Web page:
Spacewalks

There are two spacewalks planned for the Expedition 32 – 34 timeframe – Russian spacewalk 31 and U.S. spacewalk 18, which is also the first U.S. spacewalk since the space shuttle fleet retirement.

The Russian spacewalk will come first. It’s currently planned for mid-August and will be performed by Expedition 32 Commander Gennady Padalka and Flight Engineer Yuri Malenchenko. Padalka has taken part in eight previous spacewalks, and already has a total of 27 hours and 15 minutes of time spent spacewalking. Malenchenko has performed four spacewalks that lasted a combined total of 24 hours and 14 minutes.

For the six-hour long spacewalk, Padalka will be wearing a Russian Orlan spacesuit with marked with a red stripe, while Malenchenko’s will sport a blue stripe. During the spacewalk, they will install additional micrometeoroid and orbital debris shields on the Zvezda service module and move the Strela 2 telescoping boom from the Pirs docking compartment to the Zarya control module. The boom is being moved in preparation for the arrival of the new Russian Multipurpose Laboratory Module (MLM), which will replace Pirs in 2013.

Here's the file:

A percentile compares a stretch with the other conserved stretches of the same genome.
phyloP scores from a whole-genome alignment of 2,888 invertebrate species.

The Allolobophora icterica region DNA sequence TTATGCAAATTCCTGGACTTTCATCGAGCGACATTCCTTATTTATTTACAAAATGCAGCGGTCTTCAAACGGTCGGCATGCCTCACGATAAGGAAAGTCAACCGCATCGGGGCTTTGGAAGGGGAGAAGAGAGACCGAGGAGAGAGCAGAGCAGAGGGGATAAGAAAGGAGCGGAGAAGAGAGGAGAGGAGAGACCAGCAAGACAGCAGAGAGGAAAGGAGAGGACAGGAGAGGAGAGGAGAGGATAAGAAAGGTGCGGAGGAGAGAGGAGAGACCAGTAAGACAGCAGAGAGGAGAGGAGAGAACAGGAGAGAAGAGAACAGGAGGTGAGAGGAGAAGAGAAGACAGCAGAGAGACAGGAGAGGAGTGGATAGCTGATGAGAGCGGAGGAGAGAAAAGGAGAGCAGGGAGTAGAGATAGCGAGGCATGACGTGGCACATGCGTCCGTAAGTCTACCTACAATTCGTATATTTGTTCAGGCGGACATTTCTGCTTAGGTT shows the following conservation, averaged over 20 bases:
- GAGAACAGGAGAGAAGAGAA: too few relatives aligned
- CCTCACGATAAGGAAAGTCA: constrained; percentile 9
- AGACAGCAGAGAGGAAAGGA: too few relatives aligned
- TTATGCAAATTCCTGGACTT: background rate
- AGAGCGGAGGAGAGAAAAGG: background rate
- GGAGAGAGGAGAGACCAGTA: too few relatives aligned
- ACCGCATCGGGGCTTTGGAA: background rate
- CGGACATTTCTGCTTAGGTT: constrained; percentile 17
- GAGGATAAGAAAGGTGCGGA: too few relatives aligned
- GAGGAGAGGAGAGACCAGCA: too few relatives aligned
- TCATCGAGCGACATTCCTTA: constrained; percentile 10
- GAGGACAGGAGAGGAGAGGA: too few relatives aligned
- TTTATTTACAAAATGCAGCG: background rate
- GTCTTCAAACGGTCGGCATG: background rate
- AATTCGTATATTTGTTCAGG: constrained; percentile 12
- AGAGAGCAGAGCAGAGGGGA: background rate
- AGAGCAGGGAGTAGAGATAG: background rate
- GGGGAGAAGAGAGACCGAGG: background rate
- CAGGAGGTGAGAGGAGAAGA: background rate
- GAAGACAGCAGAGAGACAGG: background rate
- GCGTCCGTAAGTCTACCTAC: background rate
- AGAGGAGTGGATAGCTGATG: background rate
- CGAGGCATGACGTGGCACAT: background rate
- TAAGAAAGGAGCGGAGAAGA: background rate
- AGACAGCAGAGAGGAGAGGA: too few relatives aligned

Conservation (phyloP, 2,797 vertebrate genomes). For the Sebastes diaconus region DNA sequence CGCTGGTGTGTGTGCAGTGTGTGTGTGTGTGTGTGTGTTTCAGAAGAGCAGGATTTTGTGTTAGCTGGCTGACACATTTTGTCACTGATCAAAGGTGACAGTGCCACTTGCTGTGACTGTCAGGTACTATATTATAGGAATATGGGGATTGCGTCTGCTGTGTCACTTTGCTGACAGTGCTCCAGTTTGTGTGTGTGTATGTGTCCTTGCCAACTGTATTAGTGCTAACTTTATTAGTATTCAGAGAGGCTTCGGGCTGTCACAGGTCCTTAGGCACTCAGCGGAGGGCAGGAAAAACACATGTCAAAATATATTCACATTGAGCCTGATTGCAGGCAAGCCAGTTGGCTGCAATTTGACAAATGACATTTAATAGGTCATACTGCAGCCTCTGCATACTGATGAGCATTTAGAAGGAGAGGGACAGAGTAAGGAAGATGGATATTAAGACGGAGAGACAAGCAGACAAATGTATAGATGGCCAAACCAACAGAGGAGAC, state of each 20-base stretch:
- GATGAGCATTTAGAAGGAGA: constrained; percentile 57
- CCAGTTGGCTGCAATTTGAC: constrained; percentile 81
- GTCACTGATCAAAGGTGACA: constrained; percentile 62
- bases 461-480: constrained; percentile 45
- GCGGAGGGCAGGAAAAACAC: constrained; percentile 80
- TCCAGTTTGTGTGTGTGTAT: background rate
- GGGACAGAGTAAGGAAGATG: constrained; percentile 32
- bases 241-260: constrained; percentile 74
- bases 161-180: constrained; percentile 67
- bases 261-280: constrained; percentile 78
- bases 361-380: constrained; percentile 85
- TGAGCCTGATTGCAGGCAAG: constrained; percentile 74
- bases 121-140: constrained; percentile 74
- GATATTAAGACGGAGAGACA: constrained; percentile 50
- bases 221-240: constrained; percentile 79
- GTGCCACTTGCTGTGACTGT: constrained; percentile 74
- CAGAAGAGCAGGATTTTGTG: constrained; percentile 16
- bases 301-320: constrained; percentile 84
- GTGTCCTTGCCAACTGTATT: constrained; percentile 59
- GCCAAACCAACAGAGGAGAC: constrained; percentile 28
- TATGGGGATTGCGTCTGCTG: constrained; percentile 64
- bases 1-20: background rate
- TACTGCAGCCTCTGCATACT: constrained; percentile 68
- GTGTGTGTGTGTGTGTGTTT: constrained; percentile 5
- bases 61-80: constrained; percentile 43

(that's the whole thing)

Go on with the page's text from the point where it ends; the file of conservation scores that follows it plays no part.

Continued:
If time allows they will also retrieve two experiments from the airlock’s exterior and install two support struts for the ladder outside the Pirs hatch. The satellite is a little more than 20 inches (53 centimeters) in diameter and weighs about 20 pounds (9.2kilograms).

Flight engineers Suni Williams and Aki Hoshide will perform the U.S. spacewalk, which is tentatively set for late August. Williams, who already has four spacewalks and 29 hours and 17 minutes of spacewalking time under her belt, will be the lead spacewalker for the excursion. As such, she’ll wear the U.S. spacesuit (the extravehicular mobility unit) marked with a red stripes. Hoside, who will be performing his first spacewalk, will wear an all-white spacesuit.

Williams and Hoshide expect to stay outside the station for six-and-a-half-hour. They’ll use the time to replace one of the four Main Bus Switching Units (MBSU) that are the primary electrical power routing devices on the space station. MBSU 1 began showing preliminary indications of failure in October 2011. The unit has continued to provide power without interruption since then, but is expected to fail at some point and is being replaced to prevent unnecessary service interruptions. They’ll also route cables needed to integrate the Russian MLM with station systems. And, if time allows, they plan to install a debris and thermal cover on the Pressurized Mating Adapter 2, which served as the primary space shuttle docking port on the end of the Harmony module.

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